No oaked Chardonnay Please…

Altering the flavours of the wine

It’s very typical for people to have an aversion to the words ‘oaked’ or ‘oaky’ when deciding on a wine, this might be due to a bad, cheap bottle with ‘oaked’ written on the label that has turned them off the style for good. Perhaps it could be a preference for purity and freshness in their wines which is most often achieved through the use of fermentation vessels other than oak.

Speaking of those other fermentation vessels (the cask, tank or pot which the wine is fermented in), here is a small overview of them all:

  • Oak – Porous, insulating material, impart tannin and flavour compounds, including vanillin (responsible for a vanilla not in the wine), expensive, flexible for smaller wineries
  • Clay Pots – Porous, the oldest vessel for ageing, impart no flavour, used mostly for natural and orange wine production
  • Concrete – Porous, slowly heats up and cools down for the wine to have a slow fermentation, imparts no flavour, although egg shape allows for better circulation of lees
  • Stainless Steel – Neutral (imparting no flavour), can be temperature controlled, expensive

A Note on Oxidation

Porous materials such as oak will allow slight oxidation to take place, however, the desired result is not usually stewed fruit and bruised apple notes that you might associate with an oxidised wine (this is considered a fault). Instead, the aim of this micro-oxidation is to slowly soften harsh tannins and to achieve the desired colour…Picture the beautiful golden hue in white Burgundy wine.

If a winemaker wanted to ferment a wine in a porous vessel without any oxidation then they can be lined. For example, concrete vessels are often lined with glass tiles or epoxy resin and in Alsace, France, large, old oak casks naturally form tartrate crystals inside to create a neutral cask.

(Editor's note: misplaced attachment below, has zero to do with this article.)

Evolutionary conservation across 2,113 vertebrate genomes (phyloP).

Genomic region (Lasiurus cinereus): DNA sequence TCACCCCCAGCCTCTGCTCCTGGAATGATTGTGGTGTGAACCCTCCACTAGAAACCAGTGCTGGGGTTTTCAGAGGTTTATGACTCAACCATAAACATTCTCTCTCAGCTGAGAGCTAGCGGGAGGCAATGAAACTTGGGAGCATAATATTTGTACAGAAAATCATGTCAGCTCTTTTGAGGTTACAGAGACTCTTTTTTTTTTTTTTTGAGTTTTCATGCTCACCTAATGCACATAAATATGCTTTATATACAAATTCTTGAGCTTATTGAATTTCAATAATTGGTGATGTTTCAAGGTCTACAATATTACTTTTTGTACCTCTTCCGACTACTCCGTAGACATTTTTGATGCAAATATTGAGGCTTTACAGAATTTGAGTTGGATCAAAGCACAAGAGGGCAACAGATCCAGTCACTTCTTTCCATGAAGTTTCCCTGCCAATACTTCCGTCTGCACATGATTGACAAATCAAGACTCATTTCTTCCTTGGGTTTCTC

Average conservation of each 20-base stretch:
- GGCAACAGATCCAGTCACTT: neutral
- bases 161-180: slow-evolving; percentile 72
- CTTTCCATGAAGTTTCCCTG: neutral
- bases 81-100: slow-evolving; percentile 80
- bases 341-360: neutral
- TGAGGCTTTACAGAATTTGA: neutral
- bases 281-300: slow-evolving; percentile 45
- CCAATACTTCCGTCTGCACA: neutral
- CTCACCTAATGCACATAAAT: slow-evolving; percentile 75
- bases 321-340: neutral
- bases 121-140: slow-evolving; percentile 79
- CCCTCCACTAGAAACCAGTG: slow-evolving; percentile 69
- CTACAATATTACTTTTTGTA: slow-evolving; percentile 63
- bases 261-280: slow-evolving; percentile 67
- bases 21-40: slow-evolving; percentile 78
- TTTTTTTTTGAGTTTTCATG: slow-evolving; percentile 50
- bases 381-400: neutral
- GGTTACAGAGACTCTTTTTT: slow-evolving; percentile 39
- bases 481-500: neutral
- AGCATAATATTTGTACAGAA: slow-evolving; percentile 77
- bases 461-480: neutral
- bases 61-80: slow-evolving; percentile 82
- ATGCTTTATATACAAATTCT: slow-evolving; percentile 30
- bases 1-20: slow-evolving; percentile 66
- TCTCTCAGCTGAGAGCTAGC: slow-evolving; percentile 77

Back to that Oaky Chardonnay…

Oak can come in many forms which will all effect the wine in a different way depending on the combination used. These include:

  • The origin of the oak – American, French, Slavonian, Georgian? They all impart different notes, think coconut from American oak and vanilla and butterscotch from the French style…mmm…
  • The size – the larger the barrel, the less contact the wood and oxygen share with the wine, impacting it less
  • The age – has the barrel been used more than 3 times for fermentation or is it brand new? New barrels will influence the wine the most, after the 3rd time you’ll get the benefit of oxidation but not much from the flavour compounds…
  • The length the wine has spent in the vessel – 12 months or maybe 18…? The longer you leave it in barrel the more intense the oak influence
  • The toast of the oak barrel – has it been lightly toasted to impart for delicate notes into the wine or heavily toasted to give a really deep, smoky note?

Usually when I hear about a dislike for these ‘oaked’ wines, Chardonnay is often the culprit…

This is because Chardonnay is a relatively neutral grape and takes well to oak vessels. Those buttery, vanilla spice and toasted hazelnut notes overshadow the rather shy fruit notes in this particular grape variety, making it the perfect canvas for oak to step in and show off it’s magic.

Aromatic varieties such as Reisling and Sauvingnon Blanc use oak less frequently since all of the flavour the wine needs is packed into each little berry and needs to be maintained as best as possible to create a powerful wine. If you’re a Marlborough, Sauvingon Blanc drinker then you’ll know what I mean…Still, It’s not to say that winemakers can’t experiment with oak vessels for these grape varieties. One of the more famous Marlborough, Sauvingon Blanc’s, Te KoKo is fermented in French oak barrels to add another layer of complexity with vanilla and caramel to those tropical, herbaceous notes.

If you’ve been put off in the past by a bad oaked Chardonnay or any other oaked wine, then give them a second chance…look to Burgundy, California and Chile for some great examples and note that you might need to spend more than £20 if you want to be totally converted. Oak doesn’t come cheap remember, and that reflects on the price of the wine too!

One thought

  1. I’m with you on this, especially as I sit here with a pre lunch glass of Santenay, Premier Cru Beaurepaire 2013, just lightly oaked. I have experienced a tasting session once where a group of ladies on a cruise said they discliked Chardonnay, 20min later the sommelier gave them a blind Chardonnay, they loved it without knowing what it was …….. a basic Cote de Beaune Chardonnay ….. zero oak. I just love Chablis and roughly 30% of my collection is from there. I’m currently writing a series of blog posts about The English Wine Revolution conflated with The Burgundy Revolution from the 80s and 90s where everyone was shovelling oak chips into wines! Now, we have some brilliant Chardonnays in England which I am exploring. Hope you will enjoy and comment on my wine posts as Vinthropology does.


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